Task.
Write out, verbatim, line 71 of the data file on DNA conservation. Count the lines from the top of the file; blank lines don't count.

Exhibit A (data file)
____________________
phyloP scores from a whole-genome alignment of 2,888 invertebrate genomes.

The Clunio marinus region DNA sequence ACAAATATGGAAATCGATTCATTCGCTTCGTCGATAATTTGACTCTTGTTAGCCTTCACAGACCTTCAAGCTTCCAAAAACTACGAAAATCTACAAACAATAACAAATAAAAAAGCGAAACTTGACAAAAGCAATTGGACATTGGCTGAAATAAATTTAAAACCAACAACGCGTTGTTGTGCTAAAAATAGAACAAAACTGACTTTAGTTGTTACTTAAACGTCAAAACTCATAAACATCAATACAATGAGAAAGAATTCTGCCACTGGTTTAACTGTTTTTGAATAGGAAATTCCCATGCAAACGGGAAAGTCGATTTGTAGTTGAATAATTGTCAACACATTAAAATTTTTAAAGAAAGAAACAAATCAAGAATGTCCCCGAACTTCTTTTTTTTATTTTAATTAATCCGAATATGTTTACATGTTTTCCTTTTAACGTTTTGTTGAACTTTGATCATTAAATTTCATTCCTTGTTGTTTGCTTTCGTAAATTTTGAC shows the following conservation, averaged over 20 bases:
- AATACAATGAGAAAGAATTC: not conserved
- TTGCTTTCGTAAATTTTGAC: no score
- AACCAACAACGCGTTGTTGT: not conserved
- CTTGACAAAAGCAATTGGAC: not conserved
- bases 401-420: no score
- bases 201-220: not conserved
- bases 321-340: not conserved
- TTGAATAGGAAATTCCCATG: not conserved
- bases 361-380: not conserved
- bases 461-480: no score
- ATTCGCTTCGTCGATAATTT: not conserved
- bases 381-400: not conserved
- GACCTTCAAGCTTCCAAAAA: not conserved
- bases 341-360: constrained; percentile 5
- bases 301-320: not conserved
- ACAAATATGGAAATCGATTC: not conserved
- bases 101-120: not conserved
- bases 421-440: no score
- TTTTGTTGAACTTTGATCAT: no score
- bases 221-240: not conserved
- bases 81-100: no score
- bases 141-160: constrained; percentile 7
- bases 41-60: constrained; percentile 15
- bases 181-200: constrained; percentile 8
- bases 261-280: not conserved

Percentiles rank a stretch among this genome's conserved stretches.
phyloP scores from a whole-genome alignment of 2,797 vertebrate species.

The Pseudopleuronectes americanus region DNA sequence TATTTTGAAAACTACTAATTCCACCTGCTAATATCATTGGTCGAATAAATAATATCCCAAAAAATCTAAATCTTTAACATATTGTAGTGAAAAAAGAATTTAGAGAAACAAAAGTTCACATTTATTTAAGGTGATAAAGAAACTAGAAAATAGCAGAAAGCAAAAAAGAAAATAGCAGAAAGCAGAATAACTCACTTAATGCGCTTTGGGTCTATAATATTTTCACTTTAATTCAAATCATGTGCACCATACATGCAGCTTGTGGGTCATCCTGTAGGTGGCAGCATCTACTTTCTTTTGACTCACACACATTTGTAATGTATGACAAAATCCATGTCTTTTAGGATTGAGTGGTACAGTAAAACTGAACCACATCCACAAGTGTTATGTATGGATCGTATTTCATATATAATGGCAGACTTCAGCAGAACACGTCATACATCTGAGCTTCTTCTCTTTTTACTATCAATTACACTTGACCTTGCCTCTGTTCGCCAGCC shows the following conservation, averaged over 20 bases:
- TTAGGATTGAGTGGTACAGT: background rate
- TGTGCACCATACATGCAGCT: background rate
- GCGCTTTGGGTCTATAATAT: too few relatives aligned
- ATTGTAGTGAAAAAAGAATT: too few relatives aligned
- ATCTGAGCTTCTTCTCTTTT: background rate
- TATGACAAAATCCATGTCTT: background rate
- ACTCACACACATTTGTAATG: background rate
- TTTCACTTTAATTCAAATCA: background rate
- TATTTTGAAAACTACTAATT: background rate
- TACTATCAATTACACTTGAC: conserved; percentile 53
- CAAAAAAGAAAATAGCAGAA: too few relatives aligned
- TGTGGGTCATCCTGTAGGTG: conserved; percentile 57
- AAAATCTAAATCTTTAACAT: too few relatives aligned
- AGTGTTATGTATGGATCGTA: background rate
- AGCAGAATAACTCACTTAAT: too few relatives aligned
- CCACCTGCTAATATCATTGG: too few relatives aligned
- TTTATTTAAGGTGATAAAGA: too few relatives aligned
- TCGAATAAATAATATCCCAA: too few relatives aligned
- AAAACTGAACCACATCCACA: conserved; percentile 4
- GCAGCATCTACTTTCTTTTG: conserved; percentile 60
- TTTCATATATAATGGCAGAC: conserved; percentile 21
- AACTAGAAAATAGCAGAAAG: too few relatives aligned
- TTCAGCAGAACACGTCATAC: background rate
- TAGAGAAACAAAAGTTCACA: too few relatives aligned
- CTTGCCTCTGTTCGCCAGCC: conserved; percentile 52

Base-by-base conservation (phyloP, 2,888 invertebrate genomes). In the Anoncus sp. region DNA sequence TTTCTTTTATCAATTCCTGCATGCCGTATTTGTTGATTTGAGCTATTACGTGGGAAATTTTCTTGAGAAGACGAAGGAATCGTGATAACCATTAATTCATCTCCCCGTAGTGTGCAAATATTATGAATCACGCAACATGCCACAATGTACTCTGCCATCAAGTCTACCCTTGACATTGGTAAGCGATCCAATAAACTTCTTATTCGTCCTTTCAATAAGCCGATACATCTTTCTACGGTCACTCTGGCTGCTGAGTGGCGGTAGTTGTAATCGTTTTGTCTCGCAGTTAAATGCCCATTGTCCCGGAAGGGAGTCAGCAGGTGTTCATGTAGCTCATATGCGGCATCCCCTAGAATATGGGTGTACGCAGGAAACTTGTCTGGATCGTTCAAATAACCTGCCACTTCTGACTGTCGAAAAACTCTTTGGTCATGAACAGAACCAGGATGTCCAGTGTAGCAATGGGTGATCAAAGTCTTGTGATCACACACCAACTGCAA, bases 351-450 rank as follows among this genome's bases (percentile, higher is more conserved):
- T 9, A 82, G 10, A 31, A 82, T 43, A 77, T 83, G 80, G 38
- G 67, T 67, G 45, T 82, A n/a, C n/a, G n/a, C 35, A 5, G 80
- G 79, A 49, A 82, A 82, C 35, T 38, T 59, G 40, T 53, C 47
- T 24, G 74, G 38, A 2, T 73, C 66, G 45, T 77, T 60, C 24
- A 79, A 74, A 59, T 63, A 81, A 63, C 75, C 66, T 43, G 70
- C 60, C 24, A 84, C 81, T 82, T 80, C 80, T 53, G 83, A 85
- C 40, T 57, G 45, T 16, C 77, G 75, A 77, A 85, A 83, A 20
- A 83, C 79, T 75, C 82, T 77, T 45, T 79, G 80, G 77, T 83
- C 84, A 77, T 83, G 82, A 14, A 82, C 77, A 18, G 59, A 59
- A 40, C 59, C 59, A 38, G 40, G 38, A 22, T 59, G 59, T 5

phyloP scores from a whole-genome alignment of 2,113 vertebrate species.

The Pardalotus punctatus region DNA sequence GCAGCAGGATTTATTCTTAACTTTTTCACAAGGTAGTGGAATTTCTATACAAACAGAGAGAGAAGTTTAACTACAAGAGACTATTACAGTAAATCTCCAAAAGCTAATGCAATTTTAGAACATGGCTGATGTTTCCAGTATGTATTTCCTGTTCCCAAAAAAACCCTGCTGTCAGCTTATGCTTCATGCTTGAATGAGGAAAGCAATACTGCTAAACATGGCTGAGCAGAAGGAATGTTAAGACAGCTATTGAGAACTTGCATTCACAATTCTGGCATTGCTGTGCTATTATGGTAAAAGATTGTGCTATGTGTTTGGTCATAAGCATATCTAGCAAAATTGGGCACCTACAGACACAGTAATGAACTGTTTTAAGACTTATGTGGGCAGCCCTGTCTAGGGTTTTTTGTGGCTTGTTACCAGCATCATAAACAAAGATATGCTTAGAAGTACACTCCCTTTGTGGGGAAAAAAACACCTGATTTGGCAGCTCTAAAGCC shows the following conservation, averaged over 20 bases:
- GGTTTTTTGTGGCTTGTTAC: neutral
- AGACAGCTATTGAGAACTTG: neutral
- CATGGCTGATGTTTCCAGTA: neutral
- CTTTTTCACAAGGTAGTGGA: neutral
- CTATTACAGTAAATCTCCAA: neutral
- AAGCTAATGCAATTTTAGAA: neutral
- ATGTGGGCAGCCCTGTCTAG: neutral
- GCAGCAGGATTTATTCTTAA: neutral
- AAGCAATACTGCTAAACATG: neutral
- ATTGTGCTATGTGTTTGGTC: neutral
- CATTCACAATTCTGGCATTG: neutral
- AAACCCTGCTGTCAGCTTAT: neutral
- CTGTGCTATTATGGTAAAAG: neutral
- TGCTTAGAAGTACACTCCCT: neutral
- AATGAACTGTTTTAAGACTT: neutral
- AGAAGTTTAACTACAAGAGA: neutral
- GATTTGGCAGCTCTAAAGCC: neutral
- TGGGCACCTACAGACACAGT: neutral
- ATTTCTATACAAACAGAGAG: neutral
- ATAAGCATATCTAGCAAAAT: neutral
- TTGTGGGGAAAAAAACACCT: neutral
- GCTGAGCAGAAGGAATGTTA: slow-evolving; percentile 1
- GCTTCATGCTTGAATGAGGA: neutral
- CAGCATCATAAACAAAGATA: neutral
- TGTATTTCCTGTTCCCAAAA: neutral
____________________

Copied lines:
- CATGGCTGATGTTTCCAGTA: neutral